Fostering Employment programs and Projects, Pledge to Restore creating employment opportunities for the local communities by promoting sustainable livelihood for cattle farmers in Batticaloa District in Sri Lanka.
The rationale for the project’s implementation is to improve existing practices to develop inland agricultural resources to ensure food security and uplift the rural population’s sociology-economic status to reduce poverty and improve living standards in the east.
However, beef production impacts plants, soil, air and water, and depletes fuel sources. Therefore, environmental management in grazing beef and milk production is just as crucial to the industry’s future and its producers, product quality and consistency, profitability, and market access.
Registering cattle for record-keeping is a critical component of managing efficiency in cattle farming. Records are needed for legal, financial, and taxation purposes and for maintaining a permanent record of the farm operations, analyzing the livestock on hand, monitoring day-to-day activities, and future planning.Program: Fostering Employment Opportunities.
Batticaloa district animal husbandry plays a vital role in contributing to the national income of Sri Lanka. Grazing ground for cattle situated on divisional secretariat divisions such as Porathivati Vellawela, Manmunai South West Kokkaticholai, Manmunai West Vaunathivu, Eravur Debit Chengaladi, Koralapati South Gran, Koralapati Banana Chenai, Koralapati North Vakarai in Batticaloa District.
Batticaloa district is believed to have at least 5 lakh 80,000 cattle. According to the Department of Veterinary Health, 3 lakh 60,000 cattle have been registered in the community so far. 28,000 liters of milk is received daily in the district. This milk production is higher from February to June in the year and lowers in other months. (10,000 liters of milk supplied in February-June 28000, July-November 18,000, December-January) Accordingly, 250,000.00 liters of milk sold annually.
The government encouraging lands used for grazing cattle have been converted into corn cultivation. The proposed project encourages farmers to change from a traditional animal husbandry scheme to a modern and innovative husbandry scheme for milk production.
The survival of the local cattle industry needs to have a broad understanding of many factors if they wish to build and maintain a successful, sustainable business:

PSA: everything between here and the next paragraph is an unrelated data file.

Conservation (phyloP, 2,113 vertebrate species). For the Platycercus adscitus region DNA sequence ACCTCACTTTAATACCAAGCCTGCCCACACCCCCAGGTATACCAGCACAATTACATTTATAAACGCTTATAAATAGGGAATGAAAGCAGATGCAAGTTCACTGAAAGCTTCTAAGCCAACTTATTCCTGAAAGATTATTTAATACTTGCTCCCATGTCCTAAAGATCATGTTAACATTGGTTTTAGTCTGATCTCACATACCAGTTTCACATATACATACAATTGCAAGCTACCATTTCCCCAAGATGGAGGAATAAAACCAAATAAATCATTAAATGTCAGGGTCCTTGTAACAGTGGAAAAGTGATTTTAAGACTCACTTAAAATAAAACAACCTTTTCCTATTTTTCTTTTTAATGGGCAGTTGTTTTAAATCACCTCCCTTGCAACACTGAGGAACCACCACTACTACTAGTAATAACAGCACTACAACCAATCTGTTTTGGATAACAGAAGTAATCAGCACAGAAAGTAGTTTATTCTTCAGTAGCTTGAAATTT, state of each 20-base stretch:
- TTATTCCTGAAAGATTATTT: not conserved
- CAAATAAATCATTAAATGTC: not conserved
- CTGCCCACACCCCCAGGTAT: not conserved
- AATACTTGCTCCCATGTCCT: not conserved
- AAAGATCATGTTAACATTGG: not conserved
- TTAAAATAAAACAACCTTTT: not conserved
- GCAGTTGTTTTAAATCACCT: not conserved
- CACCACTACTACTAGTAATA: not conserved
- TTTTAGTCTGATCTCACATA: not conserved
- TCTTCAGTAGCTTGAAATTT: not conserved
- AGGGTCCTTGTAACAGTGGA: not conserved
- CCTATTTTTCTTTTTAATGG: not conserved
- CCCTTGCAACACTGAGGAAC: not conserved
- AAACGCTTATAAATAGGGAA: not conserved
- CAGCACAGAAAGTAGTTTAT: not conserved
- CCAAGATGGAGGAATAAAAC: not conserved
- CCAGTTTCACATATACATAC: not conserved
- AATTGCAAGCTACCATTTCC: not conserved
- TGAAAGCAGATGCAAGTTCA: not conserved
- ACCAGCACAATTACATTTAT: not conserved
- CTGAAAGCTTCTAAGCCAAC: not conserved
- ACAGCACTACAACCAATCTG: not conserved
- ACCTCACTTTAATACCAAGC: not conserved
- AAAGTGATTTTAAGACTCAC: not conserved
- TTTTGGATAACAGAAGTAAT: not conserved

Cattle farmers caught up in the day-to-day activities of running a traditional cattle farming operation. It is intentional to develop a plan to tag and register all cattle owned by farmers in the government registry to improve cattle management, community relationships, and perceptions.
A community-based program to improve the cattle farming industry in the selected rural area will help the poor to achieve self-sufficiency while providing them with valuable skills and knowledge-based training to sustain employment.
Ear tagging is an essential part of Livestock Identification, and earmarking is mandatory in Sri Lanka. It also has business benefits by enabling livestock to be identified on-farm, leading to improved management.
The project establishes farming societies, enabling them to work together to develop and manage resources, enhance food security, support small-scale entrepreneurs, and foster public-private partnership programs.
Partner with the ministry, district government agencies, cattle farmers & livestock development authority. Ear tag provides individual care for cows is fundamental to the future of dairy farming in the district. We are assisting the cattle industry in implementing standards in identifying individual cows. At birth, every calf gets a unique ID number registered in the database.
However, in the absence of sustainable employment opportunities in the area, over a thousand families are likely to find livelihood opportunities in Batticaloa, and eastern Sri Lanka.
DIRECT BENEFICIARIES – PRODUCERS